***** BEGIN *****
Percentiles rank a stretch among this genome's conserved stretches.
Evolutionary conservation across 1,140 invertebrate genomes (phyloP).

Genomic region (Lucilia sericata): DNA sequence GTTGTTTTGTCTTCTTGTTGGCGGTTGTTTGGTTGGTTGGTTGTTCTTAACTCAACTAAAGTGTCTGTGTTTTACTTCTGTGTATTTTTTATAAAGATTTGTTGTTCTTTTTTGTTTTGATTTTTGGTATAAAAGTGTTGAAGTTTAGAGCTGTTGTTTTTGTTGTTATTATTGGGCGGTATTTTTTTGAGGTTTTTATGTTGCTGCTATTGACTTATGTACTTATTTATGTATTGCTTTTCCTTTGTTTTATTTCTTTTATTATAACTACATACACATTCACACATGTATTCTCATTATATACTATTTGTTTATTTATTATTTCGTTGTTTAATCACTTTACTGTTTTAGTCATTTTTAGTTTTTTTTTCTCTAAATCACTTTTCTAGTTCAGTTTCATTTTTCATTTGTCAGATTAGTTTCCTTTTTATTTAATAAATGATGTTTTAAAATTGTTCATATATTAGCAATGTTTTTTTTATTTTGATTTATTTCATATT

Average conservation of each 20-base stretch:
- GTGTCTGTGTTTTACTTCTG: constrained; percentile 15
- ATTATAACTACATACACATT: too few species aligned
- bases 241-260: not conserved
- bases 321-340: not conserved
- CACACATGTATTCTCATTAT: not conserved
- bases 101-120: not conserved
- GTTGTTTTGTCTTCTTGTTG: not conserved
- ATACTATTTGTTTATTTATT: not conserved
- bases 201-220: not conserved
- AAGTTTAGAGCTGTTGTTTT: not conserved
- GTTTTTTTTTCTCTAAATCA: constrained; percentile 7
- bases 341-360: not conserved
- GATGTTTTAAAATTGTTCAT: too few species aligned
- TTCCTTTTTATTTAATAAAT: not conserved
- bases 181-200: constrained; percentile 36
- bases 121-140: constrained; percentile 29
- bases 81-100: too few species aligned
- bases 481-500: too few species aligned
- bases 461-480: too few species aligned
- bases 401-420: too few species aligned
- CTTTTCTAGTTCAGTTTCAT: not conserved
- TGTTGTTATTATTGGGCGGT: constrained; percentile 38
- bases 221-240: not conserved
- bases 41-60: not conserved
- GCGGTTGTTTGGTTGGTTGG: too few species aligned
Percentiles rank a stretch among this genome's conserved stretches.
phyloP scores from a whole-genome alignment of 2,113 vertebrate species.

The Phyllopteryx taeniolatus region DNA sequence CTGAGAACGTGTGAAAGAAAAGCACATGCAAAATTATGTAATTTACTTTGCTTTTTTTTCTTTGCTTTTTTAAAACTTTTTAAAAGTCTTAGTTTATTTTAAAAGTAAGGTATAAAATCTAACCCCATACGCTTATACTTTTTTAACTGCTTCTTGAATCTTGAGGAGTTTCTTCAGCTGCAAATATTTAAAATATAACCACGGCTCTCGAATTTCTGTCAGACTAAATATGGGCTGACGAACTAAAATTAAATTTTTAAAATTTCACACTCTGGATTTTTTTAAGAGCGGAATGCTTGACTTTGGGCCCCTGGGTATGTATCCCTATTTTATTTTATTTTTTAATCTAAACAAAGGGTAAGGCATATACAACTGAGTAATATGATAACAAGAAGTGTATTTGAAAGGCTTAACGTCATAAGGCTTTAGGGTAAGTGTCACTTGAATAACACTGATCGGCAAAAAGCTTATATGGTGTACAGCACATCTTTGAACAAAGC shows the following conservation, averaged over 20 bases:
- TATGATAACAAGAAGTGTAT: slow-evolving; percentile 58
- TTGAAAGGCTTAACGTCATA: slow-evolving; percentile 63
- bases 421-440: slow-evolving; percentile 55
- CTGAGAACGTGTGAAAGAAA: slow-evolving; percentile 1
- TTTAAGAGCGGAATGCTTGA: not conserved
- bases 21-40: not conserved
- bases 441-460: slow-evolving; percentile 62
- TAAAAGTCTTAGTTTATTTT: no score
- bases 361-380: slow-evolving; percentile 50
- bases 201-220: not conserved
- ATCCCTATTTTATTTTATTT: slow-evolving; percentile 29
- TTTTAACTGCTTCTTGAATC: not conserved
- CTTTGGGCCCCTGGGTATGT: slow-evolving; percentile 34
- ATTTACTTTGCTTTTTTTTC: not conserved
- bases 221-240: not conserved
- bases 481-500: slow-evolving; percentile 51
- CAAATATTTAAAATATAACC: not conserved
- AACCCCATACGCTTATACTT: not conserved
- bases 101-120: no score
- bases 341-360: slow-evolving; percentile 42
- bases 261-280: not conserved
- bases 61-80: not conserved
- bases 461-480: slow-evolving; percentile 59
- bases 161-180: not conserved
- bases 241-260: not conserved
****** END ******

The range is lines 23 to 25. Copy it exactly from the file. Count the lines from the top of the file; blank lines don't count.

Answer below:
- bases 461-480: too few species aligned
- bases 401-420: too few species aligned
- CTTTTCTAGTTCAGTTTCAT: not conserved